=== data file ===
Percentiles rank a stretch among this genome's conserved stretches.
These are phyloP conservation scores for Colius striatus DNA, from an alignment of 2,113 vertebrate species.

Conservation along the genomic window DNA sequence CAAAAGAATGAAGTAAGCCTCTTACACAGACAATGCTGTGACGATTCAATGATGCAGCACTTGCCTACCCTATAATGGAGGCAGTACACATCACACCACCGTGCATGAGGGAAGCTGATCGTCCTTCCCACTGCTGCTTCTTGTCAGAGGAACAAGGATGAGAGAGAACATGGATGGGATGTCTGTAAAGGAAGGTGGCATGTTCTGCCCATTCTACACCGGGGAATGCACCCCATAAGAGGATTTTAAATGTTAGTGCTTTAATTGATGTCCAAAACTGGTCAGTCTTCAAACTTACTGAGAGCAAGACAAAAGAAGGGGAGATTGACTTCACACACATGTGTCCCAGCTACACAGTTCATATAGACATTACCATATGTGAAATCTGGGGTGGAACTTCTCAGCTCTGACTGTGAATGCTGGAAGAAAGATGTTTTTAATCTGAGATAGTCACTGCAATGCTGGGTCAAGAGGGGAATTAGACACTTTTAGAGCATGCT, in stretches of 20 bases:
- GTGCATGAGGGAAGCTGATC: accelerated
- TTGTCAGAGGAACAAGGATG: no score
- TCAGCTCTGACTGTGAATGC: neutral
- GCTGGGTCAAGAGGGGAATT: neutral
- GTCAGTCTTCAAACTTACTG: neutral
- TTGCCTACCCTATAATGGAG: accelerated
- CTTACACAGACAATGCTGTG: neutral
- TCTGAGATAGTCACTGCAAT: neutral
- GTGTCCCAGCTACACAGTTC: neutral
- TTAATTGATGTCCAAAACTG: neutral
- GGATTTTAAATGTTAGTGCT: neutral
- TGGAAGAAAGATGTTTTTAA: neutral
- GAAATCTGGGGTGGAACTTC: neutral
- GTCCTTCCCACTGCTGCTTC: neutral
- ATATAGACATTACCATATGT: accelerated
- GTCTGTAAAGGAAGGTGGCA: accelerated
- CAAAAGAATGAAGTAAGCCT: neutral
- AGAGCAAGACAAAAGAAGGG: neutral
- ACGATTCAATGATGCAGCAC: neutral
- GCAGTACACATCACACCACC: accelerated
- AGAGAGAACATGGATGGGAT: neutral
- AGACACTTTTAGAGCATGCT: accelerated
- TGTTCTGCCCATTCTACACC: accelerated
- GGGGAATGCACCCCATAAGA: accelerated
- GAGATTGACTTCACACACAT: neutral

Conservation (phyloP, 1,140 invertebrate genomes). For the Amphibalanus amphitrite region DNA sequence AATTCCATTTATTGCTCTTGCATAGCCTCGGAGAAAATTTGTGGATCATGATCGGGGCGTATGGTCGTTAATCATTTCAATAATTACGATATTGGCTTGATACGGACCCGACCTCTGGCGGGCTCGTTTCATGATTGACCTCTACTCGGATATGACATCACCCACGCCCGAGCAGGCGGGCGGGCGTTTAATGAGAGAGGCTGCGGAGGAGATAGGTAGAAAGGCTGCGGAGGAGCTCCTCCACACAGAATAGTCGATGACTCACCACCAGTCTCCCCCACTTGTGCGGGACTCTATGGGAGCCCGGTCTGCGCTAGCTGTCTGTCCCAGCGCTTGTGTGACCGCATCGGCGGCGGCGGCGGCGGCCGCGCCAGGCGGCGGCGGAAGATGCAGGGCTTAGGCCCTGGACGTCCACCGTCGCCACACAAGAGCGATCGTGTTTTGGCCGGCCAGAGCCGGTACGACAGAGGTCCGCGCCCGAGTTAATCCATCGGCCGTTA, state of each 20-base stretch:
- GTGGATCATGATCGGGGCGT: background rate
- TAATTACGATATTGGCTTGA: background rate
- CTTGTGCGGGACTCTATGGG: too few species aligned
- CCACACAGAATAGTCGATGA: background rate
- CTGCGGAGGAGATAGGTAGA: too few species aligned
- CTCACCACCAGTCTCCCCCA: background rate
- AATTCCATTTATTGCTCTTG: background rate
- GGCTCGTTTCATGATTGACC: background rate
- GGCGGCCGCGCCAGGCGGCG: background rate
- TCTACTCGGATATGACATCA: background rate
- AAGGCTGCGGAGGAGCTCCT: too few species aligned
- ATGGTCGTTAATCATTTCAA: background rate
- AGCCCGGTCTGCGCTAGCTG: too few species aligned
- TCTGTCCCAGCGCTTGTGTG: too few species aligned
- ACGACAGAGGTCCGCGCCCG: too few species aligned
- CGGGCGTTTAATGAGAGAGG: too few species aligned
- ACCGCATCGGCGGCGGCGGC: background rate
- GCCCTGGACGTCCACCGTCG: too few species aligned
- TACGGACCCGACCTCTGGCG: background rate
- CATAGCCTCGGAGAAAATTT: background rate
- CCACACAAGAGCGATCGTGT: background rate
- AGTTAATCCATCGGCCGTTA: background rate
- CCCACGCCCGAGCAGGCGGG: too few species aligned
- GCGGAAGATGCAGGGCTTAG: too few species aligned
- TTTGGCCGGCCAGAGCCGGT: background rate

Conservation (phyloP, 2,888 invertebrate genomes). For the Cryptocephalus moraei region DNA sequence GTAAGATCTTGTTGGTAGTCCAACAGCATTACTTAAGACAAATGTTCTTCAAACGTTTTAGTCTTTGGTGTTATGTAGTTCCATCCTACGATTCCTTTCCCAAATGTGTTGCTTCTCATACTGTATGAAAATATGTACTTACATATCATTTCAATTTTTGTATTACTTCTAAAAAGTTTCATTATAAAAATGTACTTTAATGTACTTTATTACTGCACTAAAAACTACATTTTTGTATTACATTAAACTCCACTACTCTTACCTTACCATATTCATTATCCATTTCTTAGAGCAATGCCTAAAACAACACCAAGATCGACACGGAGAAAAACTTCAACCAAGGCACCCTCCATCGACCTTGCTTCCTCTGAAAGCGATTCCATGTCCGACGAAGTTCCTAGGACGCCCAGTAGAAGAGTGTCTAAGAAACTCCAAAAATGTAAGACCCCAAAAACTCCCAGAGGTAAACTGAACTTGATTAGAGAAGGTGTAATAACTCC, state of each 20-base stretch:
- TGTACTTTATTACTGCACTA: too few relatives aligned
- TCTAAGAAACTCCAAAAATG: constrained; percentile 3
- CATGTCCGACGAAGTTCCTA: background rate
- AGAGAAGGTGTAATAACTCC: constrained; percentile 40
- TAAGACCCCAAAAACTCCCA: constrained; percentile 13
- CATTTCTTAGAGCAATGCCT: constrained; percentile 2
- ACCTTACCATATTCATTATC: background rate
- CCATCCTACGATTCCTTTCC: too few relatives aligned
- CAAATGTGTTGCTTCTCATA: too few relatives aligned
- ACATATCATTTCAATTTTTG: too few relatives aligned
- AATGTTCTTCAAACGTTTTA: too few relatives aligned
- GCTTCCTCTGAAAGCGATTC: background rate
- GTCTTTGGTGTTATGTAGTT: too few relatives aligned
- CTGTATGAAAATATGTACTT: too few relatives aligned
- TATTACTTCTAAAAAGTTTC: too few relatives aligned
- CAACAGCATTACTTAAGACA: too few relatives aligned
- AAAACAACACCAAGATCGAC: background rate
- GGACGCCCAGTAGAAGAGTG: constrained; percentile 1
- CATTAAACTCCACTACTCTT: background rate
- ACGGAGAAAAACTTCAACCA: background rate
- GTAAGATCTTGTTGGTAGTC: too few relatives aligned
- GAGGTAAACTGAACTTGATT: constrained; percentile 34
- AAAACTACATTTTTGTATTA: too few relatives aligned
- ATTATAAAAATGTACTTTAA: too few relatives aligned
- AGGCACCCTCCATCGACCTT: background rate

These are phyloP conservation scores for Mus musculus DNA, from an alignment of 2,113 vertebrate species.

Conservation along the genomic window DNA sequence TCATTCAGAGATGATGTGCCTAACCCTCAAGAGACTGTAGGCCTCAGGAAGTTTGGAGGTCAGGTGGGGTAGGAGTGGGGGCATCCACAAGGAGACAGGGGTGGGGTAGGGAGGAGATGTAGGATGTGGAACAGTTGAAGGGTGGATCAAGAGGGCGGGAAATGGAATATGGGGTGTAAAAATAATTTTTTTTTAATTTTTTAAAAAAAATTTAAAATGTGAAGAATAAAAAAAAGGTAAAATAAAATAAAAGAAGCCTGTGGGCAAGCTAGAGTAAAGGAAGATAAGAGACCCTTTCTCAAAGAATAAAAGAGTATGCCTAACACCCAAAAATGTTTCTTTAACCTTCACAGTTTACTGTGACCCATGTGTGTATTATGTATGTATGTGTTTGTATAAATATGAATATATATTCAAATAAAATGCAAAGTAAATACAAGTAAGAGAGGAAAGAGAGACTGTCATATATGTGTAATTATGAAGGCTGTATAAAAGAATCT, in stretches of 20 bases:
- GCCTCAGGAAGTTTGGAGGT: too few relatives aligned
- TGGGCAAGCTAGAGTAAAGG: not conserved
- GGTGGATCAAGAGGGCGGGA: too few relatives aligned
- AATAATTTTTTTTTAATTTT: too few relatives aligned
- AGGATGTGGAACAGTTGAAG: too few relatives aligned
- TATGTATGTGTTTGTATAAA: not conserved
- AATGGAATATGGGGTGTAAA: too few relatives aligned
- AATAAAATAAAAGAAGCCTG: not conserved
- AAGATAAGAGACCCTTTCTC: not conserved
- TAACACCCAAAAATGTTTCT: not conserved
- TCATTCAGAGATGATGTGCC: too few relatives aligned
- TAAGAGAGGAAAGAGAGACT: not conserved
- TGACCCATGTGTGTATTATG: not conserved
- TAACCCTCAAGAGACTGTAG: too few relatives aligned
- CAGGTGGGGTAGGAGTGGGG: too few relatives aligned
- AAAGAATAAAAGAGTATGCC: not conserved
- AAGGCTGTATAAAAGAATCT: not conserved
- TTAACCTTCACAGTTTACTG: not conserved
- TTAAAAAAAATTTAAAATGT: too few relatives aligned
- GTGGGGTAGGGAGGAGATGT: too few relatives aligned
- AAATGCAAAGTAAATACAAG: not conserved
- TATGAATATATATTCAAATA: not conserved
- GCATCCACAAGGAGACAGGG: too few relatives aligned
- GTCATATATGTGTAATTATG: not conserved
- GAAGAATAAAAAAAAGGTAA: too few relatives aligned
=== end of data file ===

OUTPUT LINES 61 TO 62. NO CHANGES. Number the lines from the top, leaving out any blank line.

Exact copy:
- CATTTCTTAGAGCAATGCCT: constrained; percentile 2
- ACCTTACCATATTCATTATC: background rate